Archive for the 'Apple' Category
We finally have an iPad and an iPhone 4. The 3GS now goes to the lovely wife with a very apt case. Since we’re both using iPhones now, SMS has become a lot more fun with the Emoji icons. Also, it’s easier to tell her about apps that run on iPhones since she can install them as opposed to before when her only way to access iOS apps was via a first generation iPod touch. That iPod touch will now be turned into a development device, specially useful when I need to test on slower devices and iOS3.
The first thing that I think anyone would instantly notice about the iPhone 4 is that the Retina Display is just so clear. Everything looks sharp. Just one glance you’ll easily see which apps have not updated their graphics for the Retina Display. There’s also a different feel to it compared to the 3GS and I have yet to settle on a way to hold it. As for the iPad, after trying out Universal apps that I already own, the increased real estate really does open up a lot of possibilities for creating usable and intuitive interfaces. It pretty much dispels, at least for me, most people’s initial notion that it’s just a big iPhone or iPod touch. Also, I didn’t have too much problems typing on it. But, probably that’s because I’m a touch typist.
Anyway, I’ll probably be writing more about the iPad and iPhone 4 once I’ve had more time playing with them. So far, I’m enjoying every bit of it.
I really like the new MobileMe navigation. It’s accessible via a keyboard shortcut (Shift-Esc) and the “switcher” also adapts to the size of the window. Now, this is starting to get me really interested about this SproutCore thing.
Coming here in Singapore in July and there’s no doubt we’re getting one each.
Things I like on the new device:
- Retina Display — no more pixels
- Better camera w/ LED flash — would really make it the best camera I’ll carry everyday
- It’s thinner than the 3GS and a lot more compact
- iOS 4 — I’ve been using it for a few days, and I really like the subtle improvements they’ve made in the OS. And once apps start supporting multi-tasking, everything will be a seamless experience.
- a new version of Xcode — which from Twitter chatter seems to be quite an awesome release
- Safari 5, now with Extensions — Apple’s really betting on HTML5 and the whole web stack (HTML, CSS, JS) with this release
Perhaps Adobe should focus more on creating great HTML5 tools for the future, and less on criticizing Apple for leaving the past behind.
- Steve Jobs, Thoughts on Flash
After seeing all the reviews, videos, anecdotes and screenshots of what is possible on the iPad, I’m really excited to get my hands on one, start imagining, and eventually developing apps (web and native) for it. There’s just so much stuff that can be done on a device as intimate as the iPad. I think it’s finally something I could give my mother so she’ll have a better sense of what the Internet is and the stuff I create on it.
Apple unveiled OS X Snow Leopard at WWDC’s Keynote and I’m excited mostly because of the following features:
- Smaller footprint (6GB less space used) – more space for my VMs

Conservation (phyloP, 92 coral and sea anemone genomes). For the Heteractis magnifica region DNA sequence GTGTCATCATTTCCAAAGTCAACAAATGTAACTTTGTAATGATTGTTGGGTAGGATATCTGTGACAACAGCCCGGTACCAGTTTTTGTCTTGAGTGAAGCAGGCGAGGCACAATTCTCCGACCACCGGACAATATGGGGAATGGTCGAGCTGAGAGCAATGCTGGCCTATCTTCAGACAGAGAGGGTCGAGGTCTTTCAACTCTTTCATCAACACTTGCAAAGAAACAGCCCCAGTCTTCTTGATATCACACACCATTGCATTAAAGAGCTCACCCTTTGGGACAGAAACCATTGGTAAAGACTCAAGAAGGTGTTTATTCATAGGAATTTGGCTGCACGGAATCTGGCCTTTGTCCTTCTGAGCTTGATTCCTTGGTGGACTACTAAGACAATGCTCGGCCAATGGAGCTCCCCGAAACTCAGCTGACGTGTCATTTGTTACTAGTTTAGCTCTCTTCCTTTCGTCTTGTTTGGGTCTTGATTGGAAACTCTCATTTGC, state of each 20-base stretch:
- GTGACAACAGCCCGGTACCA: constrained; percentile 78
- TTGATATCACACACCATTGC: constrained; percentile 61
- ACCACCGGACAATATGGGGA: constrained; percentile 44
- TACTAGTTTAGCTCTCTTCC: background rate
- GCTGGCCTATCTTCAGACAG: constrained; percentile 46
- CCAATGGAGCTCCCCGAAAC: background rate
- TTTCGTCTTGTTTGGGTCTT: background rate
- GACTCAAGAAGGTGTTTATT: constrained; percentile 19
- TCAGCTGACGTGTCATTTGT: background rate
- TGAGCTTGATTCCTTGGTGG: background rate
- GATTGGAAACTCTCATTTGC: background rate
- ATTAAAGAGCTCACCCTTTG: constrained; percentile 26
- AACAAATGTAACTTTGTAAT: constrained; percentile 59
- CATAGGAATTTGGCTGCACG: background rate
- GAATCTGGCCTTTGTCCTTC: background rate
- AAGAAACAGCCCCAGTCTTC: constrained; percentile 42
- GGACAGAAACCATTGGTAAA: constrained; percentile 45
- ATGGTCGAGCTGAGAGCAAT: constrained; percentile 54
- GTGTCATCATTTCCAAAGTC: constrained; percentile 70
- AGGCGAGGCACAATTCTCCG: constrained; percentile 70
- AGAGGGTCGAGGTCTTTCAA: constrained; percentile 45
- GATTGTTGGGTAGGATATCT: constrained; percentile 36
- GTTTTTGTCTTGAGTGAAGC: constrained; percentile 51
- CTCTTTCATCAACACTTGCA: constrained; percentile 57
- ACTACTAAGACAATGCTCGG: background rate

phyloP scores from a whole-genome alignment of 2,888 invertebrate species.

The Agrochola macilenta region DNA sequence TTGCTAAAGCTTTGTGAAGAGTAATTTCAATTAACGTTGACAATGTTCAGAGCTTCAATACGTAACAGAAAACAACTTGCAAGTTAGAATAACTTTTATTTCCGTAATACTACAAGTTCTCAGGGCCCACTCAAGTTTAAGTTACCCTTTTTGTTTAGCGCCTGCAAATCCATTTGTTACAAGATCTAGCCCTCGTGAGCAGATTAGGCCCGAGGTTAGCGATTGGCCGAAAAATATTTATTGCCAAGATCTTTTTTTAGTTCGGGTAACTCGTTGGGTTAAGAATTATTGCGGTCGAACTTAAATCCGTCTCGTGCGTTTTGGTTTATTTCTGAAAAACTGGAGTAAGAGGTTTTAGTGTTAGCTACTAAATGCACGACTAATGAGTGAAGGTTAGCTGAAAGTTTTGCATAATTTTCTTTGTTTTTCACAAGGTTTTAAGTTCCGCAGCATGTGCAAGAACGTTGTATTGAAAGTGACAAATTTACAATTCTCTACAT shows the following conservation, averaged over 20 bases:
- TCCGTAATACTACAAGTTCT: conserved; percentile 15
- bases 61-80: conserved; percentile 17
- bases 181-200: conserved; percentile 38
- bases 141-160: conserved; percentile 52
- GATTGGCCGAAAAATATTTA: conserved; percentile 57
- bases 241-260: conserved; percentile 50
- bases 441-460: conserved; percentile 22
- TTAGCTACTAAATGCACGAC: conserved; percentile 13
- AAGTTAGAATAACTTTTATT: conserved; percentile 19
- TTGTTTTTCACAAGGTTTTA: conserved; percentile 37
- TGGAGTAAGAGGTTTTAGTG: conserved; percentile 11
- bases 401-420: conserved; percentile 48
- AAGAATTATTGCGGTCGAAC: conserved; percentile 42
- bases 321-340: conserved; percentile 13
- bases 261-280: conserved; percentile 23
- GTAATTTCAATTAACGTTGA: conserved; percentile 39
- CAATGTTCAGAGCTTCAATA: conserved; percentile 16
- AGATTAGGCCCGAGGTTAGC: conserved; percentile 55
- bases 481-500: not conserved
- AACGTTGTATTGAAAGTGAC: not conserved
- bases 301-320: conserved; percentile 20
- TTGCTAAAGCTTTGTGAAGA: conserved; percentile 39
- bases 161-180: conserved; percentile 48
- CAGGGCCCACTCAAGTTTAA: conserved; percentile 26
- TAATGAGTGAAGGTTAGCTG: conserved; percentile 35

- 64-bit system applications + Grand Central Dispatch – faster navigation around the OS
- Exposé Integration – clicking and holding onto an application’s dock icon shows the screenshots of its open windows
- Enhanced Finder and Dock
- Redesigned Services menu
- Faster Wake Up and Shutdown
- More reliable Disk Eject
- Split-pane Terminal
- I like the new tab management, i.e. tabs on top, drag and drop and no more title bar. It’s more intuitive and reminds me of another Webkit browser — Google Chrome.
- The address bar (or address field) is smarter now, reminiscent of Firefox’s awesome bar.
- Top Sites which displays screenshots of your frequently used shots when opening a new tab is nifty and reminds again of Chrome. Safari4 just makes it prettier with the perspective and shadows and black background. Although I think Opera was the first to have that thumbnail grid interface.
- Just like Firefox, it now has full-page zoom, but it seems to be slow when rendering a zoom in. I tested it on Safari’s feature page and there’s some kind of lag when zooming in.
- On OS X, it now natively supports Ctrl+Tab when switching tabs.
- There’s cover flow for bookmarks and history, which I think is a nice way of trying to find something you’ve visited specially if all you have is a visual memory of how the site looked like rather than keywords.
- It’s supposed to have better developer tools although I have yet to explore them, although looking from the feature list it’s almost everything Firefox+Firebug can do .
- I still need to run the sites I usually more to see if it can actually be my main browser on OS X as Google Chrome is still nowhere near available. But, overall it’s a refreshing experience.
Finally got myself an apple keyboard so I can use my underutilized external monitor with my MBP’s lid closed (I only learned I could a couple of days ago, goes to show how much of a n00b i still am in the Mac world).
As for first impressions, the keys are light to the touch but still responsive enough for touch typing, which is good for people (like me) who are having RSI or CTS. It is a whole lot better than the keyboard I use in the office which is a generic one that comes with Dell Vostro machines. I think I’m gonna enjoy coding with it and one more reason for me to develop a blogging/writing habit. It even looks good with my E71.